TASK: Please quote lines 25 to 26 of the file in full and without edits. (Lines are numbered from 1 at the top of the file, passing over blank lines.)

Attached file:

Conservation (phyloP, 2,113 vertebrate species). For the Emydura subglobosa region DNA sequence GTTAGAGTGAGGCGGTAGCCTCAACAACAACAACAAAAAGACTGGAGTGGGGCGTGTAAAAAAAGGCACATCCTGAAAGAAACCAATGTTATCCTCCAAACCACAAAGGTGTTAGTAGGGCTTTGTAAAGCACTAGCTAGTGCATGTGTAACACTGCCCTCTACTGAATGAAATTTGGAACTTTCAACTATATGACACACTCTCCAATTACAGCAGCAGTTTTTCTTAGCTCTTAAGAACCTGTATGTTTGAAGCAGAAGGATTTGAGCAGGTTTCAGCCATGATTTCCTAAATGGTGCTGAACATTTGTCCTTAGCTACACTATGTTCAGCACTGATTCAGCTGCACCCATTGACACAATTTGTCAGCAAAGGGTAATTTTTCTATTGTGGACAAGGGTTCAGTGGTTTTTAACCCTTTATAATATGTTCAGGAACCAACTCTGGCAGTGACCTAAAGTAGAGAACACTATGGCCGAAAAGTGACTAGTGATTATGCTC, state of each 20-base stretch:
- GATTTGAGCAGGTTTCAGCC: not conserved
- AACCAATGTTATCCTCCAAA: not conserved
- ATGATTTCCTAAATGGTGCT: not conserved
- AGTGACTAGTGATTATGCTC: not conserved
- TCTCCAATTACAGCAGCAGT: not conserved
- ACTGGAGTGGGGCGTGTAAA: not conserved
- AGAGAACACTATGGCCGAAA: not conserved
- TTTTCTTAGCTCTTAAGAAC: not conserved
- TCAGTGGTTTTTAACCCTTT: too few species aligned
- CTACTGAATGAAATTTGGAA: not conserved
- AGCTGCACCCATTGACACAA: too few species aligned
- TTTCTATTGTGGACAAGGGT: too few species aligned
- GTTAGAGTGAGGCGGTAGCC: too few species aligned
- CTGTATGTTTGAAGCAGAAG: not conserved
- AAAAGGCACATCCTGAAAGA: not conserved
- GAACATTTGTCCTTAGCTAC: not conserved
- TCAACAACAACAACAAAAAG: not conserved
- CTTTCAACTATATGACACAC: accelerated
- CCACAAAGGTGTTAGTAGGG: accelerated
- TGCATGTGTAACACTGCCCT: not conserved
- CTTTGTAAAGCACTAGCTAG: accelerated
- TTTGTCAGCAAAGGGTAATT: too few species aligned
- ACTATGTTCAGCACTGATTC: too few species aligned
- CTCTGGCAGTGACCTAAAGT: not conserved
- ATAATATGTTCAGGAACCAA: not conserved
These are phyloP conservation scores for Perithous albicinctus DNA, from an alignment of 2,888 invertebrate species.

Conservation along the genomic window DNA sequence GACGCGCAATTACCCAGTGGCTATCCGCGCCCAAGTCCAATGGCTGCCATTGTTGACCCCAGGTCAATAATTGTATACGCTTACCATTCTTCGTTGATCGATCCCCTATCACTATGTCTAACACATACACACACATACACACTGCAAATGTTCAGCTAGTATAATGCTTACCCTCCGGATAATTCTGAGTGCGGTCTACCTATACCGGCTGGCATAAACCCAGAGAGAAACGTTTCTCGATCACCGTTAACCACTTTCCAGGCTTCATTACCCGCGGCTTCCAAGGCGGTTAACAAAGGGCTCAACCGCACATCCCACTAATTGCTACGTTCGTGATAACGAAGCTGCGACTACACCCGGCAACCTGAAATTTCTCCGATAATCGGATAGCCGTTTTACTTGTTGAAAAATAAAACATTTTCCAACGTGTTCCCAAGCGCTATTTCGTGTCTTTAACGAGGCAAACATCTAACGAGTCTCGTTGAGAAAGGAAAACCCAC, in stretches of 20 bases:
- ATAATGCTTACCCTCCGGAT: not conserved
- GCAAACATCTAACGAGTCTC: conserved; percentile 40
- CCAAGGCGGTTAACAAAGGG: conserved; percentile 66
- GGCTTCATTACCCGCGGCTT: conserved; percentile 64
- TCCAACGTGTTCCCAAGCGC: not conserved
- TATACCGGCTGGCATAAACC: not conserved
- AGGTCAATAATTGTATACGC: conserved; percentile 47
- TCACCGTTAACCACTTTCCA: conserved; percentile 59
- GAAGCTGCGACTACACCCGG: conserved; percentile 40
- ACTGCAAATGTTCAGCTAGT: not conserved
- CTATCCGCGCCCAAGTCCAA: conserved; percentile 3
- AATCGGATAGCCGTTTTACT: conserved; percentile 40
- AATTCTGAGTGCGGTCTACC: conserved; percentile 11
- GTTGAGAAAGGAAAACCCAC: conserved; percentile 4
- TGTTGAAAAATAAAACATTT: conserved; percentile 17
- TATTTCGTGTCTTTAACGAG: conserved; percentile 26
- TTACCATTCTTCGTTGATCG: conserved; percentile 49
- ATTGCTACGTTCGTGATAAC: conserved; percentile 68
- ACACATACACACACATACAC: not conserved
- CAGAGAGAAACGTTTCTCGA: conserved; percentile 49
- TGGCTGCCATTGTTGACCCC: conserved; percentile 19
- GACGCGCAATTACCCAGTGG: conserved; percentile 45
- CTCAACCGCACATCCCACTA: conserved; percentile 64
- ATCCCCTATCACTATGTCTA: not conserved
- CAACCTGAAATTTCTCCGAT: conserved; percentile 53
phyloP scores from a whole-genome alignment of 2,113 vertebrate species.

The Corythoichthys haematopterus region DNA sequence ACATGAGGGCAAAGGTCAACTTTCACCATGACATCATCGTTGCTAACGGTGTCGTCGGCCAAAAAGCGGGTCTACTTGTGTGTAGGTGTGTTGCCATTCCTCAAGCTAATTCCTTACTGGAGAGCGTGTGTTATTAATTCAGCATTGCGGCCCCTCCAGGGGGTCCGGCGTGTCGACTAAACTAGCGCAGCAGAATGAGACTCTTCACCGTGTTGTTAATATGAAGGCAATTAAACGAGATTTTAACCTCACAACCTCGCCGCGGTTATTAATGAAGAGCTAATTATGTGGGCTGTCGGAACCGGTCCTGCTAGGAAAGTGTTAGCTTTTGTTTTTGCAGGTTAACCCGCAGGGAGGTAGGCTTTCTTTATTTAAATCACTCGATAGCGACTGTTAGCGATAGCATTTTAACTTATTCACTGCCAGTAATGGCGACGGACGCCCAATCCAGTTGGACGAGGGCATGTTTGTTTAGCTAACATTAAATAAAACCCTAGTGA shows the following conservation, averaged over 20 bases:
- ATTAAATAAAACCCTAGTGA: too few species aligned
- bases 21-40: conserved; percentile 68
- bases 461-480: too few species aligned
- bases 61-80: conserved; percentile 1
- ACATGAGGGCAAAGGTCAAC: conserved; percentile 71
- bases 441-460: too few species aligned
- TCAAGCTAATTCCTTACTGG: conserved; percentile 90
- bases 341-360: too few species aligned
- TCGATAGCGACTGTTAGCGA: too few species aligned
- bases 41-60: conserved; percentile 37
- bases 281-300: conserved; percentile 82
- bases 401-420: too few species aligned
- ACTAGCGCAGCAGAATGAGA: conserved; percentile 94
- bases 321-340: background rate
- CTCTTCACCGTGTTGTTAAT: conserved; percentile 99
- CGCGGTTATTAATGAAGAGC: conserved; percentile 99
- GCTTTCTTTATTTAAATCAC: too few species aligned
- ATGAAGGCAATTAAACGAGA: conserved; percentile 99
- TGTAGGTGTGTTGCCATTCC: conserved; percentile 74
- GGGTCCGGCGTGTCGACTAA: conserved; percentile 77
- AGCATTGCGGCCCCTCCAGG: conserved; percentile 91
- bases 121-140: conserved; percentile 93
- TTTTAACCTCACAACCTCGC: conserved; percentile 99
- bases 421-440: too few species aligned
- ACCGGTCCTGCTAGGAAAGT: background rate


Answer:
- CTCTGGCAGTGACCTAAAGT: not conserved
- ATAATATGTTCAGGAACCAA: not conserved